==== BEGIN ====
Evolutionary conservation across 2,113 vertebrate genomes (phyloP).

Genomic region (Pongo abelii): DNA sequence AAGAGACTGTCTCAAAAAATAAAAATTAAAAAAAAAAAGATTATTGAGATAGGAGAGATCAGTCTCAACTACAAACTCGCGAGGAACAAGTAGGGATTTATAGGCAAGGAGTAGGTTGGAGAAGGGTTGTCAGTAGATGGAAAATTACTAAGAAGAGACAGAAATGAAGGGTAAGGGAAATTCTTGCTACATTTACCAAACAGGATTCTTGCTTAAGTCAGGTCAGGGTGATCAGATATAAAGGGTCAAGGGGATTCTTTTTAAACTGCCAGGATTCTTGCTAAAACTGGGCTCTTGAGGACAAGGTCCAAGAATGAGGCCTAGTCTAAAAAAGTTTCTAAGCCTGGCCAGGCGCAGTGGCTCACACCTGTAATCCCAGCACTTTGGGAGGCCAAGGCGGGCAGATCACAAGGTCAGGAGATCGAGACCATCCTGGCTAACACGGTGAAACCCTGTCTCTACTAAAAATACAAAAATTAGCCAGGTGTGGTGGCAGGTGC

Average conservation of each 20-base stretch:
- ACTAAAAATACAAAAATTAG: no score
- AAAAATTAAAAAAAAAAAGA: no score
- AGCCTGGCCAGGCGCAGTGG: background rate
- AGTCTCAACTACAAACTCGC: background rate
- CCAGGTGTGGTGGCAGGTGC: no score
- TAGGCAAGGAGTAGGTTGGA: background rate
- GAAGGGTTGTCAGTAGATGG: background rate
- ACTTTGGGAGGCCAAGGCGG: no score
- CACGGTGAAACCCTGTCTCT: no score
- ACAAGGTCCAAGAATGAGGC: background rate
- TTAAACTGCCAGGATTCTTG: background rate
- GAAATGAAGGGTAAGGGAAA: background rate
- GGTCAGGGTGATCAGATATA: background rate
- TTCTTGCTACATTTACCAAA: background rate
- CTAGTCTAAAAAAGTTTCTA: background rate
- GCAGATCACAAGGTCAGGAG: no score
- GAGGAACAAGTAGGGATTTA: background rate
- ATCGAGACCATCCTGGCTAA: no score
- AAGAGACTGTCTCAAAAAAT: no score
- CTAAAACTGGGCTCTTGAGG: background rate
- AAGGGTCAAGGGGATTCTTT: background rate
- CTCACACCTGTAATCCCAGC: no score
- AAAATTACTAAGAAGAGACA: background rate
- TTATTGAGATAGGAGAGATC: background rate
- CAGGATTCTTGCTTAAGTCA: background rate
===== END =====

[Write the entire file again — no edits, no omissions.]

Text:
Evolutionary conservation across 2,113 vertebrate genomes (phyloP).

Genomic region (Pongo abelii): DNA sequence AAGAGACTGTCTCAAAAAATAAAAATTAAAAAAAAAAAGATTATTGAGATAGGAGAGATCAGTCTCAACTACAAACTCGCGAGGAACAAGTAGGGATTTATAGGCAAGGAGTAGGTTGGAGAAGGGTTGTCAGTAGATGGAAAATTACTAAGAAGAGACAGAAATGAAGGGTAAGGGAAATTCTTGCTACATTTACCAAACAGGATTCTTGCTTAAGTCAGGTCAGGGTGATCAGATATAAAGGGTCAAGGGGATTCTTTTTAAACTGCCAGGATTCTTGCTAAAACTGGGCTCTTGAGGACAAGGTCCAAGAATGAGGCCTAGTCTAAAAAAGTTTCTAAGCCTGGCCAGGCGCAGTGGCTCACACCTGTAATCCCAGCACTTTGGGAGGCCAAGGCGGGCAGATCACAAGGTCAGGAGATCGAGACCATCCTGGCTAACACGGTGAAACCCTGTCTCTACTAAAAATACAAAAATTAGCCAGGTGTGGTGGCAGGTGC

Average conservation of each 20-base stretch:
- ACTAAAAATACAAAAATTAG: no score
- AAAAATTAAAAAAAAAAAGA: no score
- AGCCTGGCCAGGCGCAGTGG: background rate
- AGTCTCAACTACAAACTCGC: background rate
- CCAGGTGTGGTGGCAGGTGC: no score
- TAGGCAAGGAGTAGGTTGGA: background rate
- GAAGGGTTGTCAGTAGATGG: background rate
- ACTTTGGGAGGCCAAGGCGG: no score
- CACGGTGAAACCCTGTCTCT: no score
- ACAAGGTCCAAGAATGAGGC: background rate
- TTAAACTGCCAGGATTCTTG: background rate
- GAAATGAAGGGTAAGGGAAA: background rate
- GGTCAGGGTGATCAGATATA: background rate
- TTCTTGCTACATTTACCAAA: background rate
- CTAGTCTAAAAAAGTTTCTA: background rate
- GCAGATCACAAGGTCAGGAG: no score
- GAGGAACAAGTAGGGATTTA: background rate
- ATCGAGACCATCCTGGCTAA: no score
- AAGAGACTGTCTCAAAAAAT: no score
- CTAAAACTGGGCTCTTGAGG: background rate
- AAGGGTCAAGGGGATTCTTT: background rate
- CTCACACCTGTAATCCCAGC: no score
- AAAATTACTAAGAAGAGACA: background rate
- TTATTGAGATAGGAGAGATC: background rate
- CAGGATTCTTGCTTAAGTCA: background rate